I offer this poem, “Cancer,” as a contrast to the poem from the first lecture, “I Have Dreamed a Hundred Whispers.” In my mid-thirties, I did what many people do. As I became a parent, I returned to the memories of my own parents to figure out who I was and what I had experienced. This poem is part of a series called “My Mother, My Father, My Wife, My Son.” To my mind, this poem is infinitely better than the poem from high school. Continue reading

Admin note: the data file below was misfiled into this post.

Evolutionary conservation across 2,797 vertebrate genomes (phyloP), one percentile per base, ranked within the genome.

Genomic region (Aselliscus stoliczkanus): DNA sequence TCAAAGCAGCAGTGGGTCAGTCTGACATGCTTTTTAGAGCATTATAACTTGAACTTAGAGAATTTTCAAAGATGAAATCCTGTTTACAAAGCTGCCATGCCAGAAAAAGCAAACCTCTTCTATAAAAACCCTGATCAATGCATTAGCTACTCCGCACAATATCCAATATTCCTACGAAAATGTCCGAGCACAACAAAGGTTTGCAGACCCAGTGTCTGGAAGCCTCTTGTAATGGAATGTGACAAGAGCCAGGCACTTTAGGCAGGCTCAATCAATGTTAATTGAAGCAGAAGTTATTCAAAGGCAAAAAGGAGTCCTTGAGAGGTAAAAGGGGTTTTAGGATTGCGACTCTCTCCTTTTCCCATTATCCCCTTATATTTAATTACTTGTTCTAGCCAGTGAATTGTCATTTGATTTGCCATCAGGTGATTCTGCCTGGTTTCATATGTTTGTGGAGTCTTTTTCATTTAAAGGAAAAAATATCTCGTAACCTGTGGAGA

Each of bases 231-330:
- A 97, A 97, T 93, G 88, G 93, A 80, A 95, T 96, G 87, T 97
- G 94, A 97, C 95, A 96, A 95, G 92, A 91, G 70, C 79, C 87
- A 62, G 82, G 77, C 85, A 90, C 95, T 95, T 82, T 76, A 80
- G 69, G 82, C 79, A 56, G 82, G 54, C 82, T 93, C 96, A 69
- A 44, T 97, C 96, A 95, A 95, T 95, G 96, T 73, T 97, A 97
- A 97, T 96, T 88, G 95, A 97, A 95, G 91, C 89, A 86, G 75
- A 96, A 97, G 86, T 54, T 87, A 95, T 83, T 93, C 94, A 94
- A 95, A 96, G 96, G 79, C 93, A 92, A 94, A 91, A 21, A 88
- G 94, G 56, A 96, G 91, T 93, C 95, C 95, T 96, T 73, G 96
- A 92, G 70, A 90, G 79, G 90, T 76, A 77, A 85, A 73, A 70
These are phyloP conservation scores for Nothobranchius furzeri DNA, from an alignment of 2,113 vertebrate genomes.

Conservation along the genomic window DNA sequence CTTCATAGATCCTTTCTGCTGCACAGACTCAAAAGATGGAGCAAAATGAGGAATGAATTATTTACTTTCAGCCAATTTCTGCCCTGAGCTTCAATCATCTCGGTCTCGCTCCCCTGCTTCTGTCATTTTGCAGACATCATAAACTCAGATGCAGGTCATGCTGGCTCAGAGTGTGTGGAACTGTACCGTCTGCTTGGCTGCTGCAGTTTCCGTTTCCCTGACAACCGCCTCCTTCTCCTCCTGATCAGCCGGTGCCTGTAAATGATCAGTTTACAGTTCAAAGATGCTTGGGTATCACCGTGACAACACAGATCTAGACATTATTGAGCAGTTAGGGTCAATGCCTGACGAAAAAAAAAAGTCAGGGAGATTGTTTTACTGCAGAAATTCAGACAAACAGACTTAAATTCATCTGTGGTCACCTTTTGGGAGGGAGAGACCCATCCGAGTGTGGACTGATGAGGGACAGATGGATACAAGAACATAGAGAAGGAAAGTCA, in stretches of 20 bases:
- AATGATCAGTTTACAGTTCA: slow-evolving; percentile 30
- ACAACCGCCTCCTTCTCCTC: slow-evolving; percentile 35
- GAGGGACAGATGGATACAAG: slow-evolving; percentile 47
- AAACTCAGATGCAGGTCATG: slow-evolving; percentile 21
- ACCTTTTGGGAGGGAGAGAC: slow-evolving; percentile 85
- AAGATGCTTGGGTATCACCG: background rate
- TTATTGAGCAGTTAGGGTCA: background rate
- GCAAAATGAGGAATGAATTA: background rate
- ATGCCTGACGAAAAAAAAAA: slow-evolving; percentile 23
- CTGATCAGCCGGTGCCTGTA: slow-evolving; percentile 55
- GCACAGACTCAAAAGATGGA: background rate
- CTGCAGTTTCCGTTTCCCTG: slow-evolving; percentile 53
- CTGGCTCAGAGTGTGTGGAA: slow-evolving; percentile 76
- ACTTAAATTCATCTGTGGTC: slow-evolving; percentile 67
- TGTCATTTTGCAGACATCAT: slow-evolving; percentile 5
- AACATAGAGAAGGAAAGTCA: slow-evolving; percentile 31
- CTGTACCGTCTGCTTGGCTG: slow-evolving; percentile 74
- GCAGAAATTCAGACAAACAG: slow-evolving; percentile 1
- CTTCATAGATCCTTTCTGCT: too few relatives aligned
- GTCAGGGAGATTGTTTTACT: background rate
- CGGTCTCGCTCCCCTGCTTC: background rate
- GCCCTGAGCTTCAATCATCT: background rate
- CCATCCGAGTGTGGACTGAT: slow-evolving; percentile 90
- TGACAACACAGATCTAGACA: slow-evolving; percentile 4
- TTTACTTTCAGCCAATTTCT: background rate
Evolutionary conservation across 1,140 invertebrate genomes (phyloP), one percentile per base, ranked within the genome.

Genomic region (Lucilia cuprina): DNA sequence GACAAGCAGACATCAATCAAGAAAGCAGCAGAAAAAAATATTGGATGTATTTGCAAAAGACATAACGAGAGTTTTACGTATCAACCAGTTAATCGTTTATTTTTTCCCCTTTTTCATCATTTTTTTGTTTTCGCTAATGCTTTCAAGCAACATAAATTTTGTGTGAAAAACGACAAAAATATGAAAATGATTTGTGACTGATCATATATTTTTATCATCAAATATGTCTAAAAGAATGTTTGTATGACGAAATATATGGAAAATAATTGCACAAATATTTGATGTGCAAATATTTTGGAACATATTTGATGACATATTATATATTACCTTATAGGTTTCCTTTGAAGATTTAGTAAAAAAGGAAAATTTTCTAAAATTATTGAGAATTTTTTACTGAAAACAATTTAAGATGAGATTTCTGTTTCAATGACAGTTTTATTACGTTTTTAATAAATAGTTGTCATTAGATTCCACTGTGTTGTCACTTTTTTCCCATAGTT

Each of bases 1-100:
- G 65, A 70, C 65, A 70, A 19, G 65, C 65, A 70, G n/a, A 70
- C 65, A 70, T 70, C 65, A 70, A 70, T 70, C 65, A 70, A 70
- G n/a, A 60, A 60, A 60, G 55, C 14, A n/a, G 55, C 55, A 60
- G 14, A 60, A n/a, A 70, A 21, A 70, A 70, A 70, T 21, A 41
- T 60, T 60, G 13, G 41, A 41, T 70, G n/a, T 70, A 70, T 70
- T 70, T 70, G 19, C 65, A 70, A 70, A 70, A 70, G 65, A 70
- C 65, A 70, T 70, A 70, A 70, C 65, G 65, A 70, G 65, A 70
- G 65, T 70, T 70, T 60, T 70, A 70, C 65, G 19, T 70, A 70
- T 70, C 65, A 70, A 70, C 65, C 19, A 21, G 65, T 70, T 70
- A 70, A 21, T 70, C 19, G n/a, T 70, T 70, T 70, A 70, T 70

The wheelchair waits beside the Christmas tree,
one of those cheap firs from Safeway, thin,
spindly, dropping its needles on the carpet.
In the wheelchair is my mother,
wrapped in a fading housecoat of spring flowers, Continue reading